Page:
Howard Station Occidental, CA

Bonus view of side street next to Howard Station

Until this can happen, we chat about whatever subject is at hand and one of us signs off with some version of “Can’t wait for our nosh at Grossman’s.”

 

These Two

By Anita Garner Gramma K (Zula) and Mother (Fern)
Glendale, California 1960’s

These are the women I come from. The one on the left liked a cocktail or two and danced the night away.  The one on the right left her job as a honky tonk singer to run off with her love, a situation that never was forgiven.

These two couldn’t get along but also couldn’t do without each other. When my family traveled the Deep South, we took many three-day trips on Route 66 from wherever we were performing to Southern California because Mother’s mother migrated there.

Tears at our kitchen table from Mother until Daddy said let’s go.  Within a few hours of our arrival, these two started needling. Each knew the other’s vulnerable spots.  Then the cloud blew over and they were laughing, remembering, acting like schoolgirls with a shared history.  And that’s the way it went all our lives.

Talented.  Bossy.  Emotionally unpredictable. Both of them were all that and each thought the other was more so.

When I was growing up, I’d have told you if it was nurturing you sought, you might want to try another house on another street.  Through the years I’ve seen all kinds of moms, many of them equally as colorful as the women in my family. I’m not sure anymore what  a traditional mother looks like, but if you want examples of what strong women can accomplish, look no further than these two.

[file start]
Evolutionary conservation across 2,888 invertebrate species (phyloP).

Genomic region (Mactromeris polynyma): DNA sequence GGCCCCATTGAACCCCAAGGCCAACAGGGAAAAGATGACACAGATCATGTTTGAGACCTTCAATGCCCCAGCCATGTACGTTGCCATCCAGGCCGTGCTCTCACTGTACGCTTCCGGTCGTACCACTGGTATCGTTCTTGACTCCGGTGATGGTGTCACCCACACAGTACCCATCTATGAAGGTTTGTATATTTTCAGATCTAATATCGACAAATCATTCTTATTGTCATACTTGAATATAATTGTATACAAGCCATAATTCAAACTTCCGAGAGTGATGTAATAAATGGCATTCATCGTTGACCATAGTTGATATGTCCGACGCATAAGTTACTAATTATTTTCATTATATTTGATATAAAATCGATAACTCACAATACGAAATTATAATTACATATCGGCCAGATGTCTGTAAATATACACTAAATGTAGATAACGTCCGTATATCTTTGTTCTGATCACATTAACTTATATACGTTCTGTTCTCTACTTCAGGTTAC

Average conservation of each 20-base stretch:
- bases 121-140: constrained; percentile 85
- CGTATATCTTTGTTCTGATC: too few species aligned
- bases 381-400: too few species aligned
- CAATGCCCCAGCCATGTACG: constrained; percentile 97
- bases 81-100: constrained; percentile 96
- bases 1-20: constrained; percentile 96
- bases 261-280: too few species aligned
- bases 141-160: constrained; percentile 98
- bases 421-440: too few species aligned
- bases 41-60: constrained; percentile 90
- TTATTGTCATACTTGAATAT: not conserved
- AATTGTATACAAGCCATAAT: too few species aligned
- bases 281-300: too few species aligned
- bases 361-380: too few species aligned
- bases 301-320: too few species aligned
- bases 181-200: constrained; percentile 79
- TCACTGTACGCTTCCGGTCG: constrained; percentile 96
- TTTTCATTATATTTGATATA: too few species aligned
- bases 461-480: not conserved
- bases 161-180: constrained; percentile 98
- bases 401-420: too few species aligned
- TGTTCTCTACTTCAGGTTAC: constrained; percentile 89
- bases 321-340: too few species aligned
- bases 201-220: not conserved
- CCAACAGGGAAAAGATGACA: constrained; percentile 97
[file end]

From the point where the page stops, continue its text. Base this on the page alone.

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I had to stop scrolling for a minute.

By Anita Garner

I spend hours at a keyboard every day and I now have so many versions of my new novel in progress, I lost track of a character I really like.  What happened to Sofia, that little girl I wrote?  I stumbled through multiple files with confusing names, looking for her.  I should never revise when I’m tired.  Or distracted. Or out of coffee. Cutting and pasting and moving paragraphs onscreen offer freedom but they’re risky for a person like me.  My keyboard needs a warning device. Ding, ding ding.  Are you sure you want to change that again?  Ding ding ding.  Maybe wait til you’re fully awake to create another file.

I started as a writer with hard copies, pen in hand, scribbling in margins. I’m glad to have other choices today, but I had to stop scrolling through this project for a while to sort it out.  Drastic measures were needed. I moved all the files to a flash drive and handed it over to someone else to print. I dropped it off one day, picked it up the next, and in between took a little breather.

All the versions are waiting for me on my work table now and those hard copies recognize me. They tell me we’ve done this before, we’ll work our way out of this.

Now that I’m back to editing this the old way, my characters’ thoughts and dreams and misdeeds will be spread all around the room, on the green carpet and on the tall table and on the redwood plank desk under the window.  One strong breeze can scatter pages and change lives.

This morning I found my missing Sofia.  She was right there when I turned over one more printed page, which led me to find the file where she’d been living on the computer. It turns out she isn’t in the story very long but now that I’ve located her, I’m so happy to see her, I’ll give her more to do.A scrolling digression:  Did you see the video of the one year old girl in France trying to make magazines behave like an iPad?  Scrolling was obviously what she learned first so it was second nature.  I wonder if there’ll be hard copies in her future.